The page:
A set of new countermeasures was announced by the Minister of Health Roman Prymula on Thursday, October 8. Some of them come into force on Friday, October 9, the rest of them will apply from Monday, October 12. Most of them concern leisure activities, although restrictions affecting shopping or education were announced as well.
Countermeasures Coming into Force on October 9
Some of the countermeasures come into force already on Friday, October 9, that is only one day after being announced. This concerns for example shopping as it will be possible to enter stores only individually or in pairs from October 9. The only exception applies to children up to 15 years of age who can enter stores in bigger groups. They can, however, be accompanied by only one adult person.
Besides that, ZOOs, indoor swimming pools, gyms, fitness centres, wellness centres, tanning salons, cassinos, indoor sports facilities, children’s clubs and after-school clubs (for extra-curricular activities) will also be closed. Restaurants, bars and pubs must stay closed from 8:00 PM to 6:00 AM and only up to four people can sit at one table. Until now the maximum number of people sharing one table was six.
These restrictions should supposedly be in effect for a period of two weeks, unless the epidemiological situation remains the same or gets worse – in that case the restrictions will be extended.
Countermeasures Coming into Force on October 12
Other countermeasures will come into force on Monday, October 12. They should also be in effect for a period of two weeks and will only be extended if the epidemiological situation requires it.
As of October 12, most cultural events will be banned – theatres, cinemas, museums, galleries, planetariums, observatories, castles and other cultural objects will be therefore closed. The same applies to sports events as well as professional and leisure sports activities. Only a maximum of 20 people can play sports, or exercise outdoors.
Catering facilities at shopping centres will have to turn off the wi-fi in order to stop people from spending more time there than necessary for eating. Only up to two people will be allowed to sit at one table.
During the next two weeks, the operation of offices will be limited to two days a week, five hours each day.
Starting on October 12, only up to ten people will be allowed to attend religious events.
All universities and secondary schools will have to switch to distance learning with the exception of practical classes where distance learning is not possible. This was, up until now, only mandatory in the regions with the highest numbers of people infected with COVID-19. At upper grades of primary schools, there will be a weekly rotation of entire classes so while one class will do distance learning, the other one will be physically present at school. Each week they’ll switch. Art and music schools can hold individual lessons, otherwise they’ll be closed.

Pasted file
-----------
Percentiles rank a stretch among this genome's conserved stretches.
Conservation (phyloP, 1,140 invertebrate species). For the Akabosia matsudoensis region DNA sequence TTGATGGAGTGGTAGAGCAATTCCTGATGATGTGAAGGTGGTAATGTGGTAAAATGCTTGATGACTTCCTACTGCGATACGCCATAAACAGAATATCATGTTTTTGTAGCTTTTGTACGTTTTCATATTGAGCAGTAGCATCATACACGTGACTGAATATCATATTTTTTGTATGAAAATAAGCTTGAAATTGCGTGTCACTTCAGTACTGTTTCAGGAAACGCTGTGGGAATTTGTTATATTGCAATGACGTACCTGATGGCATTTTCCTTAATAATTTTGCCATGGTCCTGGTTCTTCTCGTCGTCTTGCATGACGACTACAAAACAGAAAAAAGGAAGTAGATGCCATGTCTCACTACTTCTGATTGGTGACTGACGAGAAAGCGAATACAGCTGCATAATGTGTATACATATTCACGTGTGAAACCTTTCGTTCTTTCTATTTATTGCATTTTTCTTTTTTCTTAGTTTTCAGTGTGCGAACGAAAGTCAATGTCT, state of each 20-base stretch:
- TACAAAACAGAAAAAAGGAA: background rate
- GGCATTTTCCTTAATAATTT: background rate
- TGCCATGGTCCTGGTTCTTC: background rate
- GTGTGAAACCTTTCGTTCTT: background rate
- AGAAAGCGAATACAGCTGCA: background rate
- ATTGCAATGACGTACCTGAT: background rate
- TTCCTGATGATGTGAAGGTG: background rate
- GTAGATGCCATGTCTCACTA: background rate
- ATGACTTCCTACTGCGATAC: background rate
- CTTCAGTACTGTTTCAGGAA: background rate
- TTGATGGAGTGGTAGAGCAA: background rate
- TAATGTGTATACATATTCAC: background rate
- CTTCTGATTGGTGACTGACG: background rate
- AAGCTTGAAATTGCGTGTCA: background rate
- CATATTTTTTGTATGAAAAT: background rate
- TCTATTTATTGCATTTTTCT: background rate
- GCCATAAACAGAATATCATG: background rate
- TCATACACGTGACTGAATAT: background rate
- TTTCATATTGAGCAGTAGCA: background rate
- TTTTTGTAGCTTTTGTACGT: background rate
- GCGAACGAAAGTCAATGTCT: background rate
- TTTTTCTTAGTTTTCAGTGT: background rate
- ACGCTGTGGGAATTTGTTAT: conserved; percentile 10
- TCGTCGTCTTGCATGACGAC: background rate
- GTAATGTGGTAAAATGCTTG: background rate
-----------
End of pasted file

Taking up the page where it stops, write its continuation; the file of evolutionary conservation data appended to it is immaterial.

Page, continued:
From Monday, October 19, only up to 30 people will be allowed to attend weddings and funerals.
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Possible Future Development
The epidemiological situation in the Czech Republic is still getting worse despite the previously introduced restrictions and there is a high chance that this is largely caused by asymptomatic people infected with the COVID-19 who are further spreading the disease without being even aware of that. For this reason, on October 8, the Minister of Health also presented his plan to test all Czech citizens for the coronavirus. This could be done by so-called antigen tests which are less reliable but can produce the results in a much shorter time. If planned successfully with doctors, this could be carried out in about two weeks.
Those people who have only mild symptoms and are hospitalized only for social reasons (that is because they have no one to take care of them) will be moved to hotels and spas that are now empty. This way, the capacities of hospitals could be increased so the medical personnel would only take care of those who really need professional care.
On Friday, October 9, the Prime Minister Andrej Babiš warned that another lockdown cannot be ruled out if the current restrictions aren’t followed. This is something that several epidemiologists and immunologists have already proposed since the epidemiological situation is serious and the number of daily new cases doesn’t stop increasing. The number of infected medical professionals (mostly nurses) is also growing rapidly.
Let us know and get your residence permit as soon as possible to be safe in the future in case the pandemic indeed returns in full force. Having a residence permit is the best way of making sure you’ll be able to return to the Czech Republic even if the borders are closed again.
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Sources of the information: Aktuálně.cz, Novinky.cz article I, article II, article III, article IV and article V
Source of the image: Pexels.com